By Allison Wiederin, CCC Editor and Project Manager
This article is part of an ongoing series exploring justice and equity in the workplace.
“Dress for success.” This is one of the many timeless sayings permanently fixed into my brain whenever I am about to interview for a new job. I find myself anxiously rummaging through my closet, stressed over the sheerness of a shirt, the length of a skirt, or how dark my eyeshadow might look. Rather than worrying about what I might say or how I might explain a job experience on my resume, I’m obsessing over, arguably, one of the least important aspects of a potential job.
Missing from this quick advice is what it means to actually be “successful” or “professional.” The way a person dresses is not equal to the competence they possess while on the job as competency is not measured by classist clothing expectations, rooted in white supremacy. The ability to know what to wear, have it in your closet, and arrive at the business without having to worry about sweating through the outfit or getting a stain from public transportation, is often limited to those who may already have a job, grew up in affluent families, and have other privileges.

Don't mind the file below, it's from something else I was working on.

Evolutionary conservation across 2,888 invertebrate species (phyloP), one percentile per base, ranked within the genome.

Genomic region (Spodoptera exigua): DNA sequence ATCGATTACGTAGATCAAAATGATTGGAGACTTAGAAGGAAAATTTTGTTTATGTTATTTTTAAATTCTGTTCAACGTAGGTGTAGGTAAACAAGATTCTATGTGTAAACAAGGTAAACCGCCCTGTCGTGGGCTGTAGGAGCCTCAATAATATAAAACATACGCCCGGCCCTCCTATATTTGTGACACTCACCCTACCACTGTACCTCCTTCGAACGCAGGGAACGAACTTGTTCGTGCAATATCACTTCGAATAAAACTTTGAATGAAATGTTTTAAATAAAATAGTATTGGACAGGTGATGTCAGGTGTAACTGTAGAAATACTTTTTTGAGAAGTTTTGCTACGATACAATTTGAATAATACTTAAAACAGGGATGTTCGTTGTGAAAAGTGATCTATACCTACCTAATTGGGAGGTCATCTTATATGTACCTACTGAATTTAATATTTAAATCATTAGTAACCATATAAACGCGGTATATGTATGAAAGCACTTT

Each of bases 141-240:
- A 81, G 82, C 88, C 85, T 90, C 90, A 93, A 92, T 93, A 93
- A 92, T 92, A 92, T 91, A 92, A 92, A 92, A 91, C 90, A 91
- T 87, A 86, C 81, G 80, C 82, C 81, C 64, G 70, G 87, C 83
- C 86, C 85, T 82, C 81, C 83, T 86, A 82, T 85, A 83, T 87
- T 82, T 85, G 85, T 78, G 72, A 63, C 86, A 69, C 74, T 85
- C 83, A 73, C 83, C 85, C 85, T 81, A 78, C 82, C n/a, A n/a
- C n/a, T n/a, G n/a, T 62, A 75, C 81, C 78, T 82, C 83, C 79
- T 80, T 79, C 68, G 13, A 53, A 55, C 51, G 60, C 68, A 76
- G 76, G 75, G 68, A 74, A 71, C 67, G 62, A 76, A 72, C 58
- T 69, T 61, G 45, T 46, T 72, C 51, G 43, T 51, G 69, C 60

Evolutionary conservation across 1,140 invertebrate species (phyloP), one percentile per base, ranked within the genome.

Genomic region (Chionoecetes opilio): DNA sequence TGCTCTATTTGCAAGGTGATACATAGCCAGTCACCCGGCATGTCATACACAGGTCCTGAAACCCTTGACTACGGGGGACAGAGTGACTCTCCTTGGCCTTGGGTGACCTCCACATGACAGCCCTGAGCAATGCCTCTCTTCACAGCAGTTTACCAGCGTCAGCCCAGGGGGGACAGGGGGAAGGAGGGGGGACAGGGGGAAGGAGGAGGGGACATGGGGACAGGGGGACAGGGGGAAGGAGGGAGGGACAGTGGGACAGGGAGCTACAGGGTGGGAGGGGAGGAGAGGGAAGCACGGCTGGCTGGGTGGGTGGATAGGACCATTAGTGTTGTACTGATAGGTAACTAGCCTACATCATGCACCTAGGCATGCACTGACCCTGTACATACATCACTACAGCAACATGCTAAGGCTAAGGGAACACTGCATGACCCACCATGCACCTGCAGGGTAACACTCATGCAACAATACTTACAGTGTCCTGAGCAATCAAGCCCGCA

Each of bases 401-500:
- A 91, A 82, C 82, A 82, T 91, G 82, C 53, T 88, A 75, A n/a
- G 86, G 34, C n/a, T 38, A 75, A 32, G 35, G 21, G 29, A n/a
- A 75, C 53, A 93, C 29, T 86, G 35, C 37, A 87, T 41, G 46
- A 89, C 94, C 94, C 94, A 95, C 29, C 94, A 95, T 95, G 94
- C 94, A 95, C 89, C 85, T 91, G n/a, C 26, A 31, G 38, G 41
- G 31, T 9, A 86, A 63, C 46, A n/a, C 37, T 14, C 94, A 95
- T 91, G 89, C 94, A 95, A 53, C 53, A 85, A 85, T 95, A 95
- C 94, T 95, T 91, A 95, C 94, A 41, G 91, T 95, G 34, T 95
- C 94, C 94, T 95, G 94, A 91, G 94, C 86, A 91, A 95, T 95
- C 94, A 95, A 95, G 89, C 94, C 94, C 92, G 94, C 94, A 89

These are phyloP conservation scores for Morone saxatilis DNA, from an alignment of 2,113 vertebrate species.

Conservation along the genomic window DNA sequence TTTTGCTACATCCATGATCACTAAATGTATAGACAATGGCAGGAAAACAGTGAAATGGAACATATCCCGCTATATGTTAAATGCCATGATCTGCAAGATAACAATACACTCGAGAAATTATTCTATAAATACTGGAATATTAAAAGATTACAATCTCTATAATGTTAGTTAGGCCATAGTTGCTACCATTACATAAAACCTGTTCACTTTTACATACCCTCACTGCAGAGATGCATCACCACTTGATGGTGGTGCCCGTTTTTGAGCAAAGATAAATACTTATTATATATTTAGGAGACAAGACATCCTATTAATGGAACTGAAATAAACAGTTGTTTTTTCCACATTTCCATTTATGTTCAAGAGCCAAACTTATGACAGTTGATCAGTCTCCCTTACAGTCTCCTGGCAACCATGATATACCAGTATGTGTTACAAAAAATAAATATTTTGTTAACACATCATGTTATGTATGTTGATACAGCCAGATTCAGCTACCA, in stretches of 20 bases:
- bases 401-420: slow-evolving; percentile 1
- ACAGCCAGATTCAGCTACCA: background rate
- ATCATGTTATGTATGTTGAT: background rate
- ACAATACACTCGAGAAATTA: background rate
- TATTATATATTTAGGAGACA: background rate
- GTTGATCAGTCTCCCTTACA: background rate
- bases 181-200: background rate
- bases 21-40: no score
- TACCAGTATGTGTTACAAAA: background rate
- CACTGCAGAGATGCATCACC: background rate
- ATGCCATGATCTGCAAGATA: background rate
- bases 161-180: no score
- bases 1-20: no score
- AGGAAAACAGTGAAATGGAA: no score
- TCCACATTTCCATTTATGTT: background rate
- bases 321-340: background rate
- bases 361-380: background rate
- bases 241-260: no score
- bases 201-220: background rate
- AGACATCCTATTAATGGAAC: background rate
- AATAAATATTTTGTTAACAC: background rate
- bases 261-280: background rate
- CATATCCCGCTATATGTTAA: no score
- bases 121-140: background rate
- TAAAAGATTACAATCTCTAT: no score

We need to move past the idea that if you own a tailored suit, you must be “well-suited” for the job. Instead, employers should focus on the relevant job experience a person has, the skills they possess and what they can bring to a team.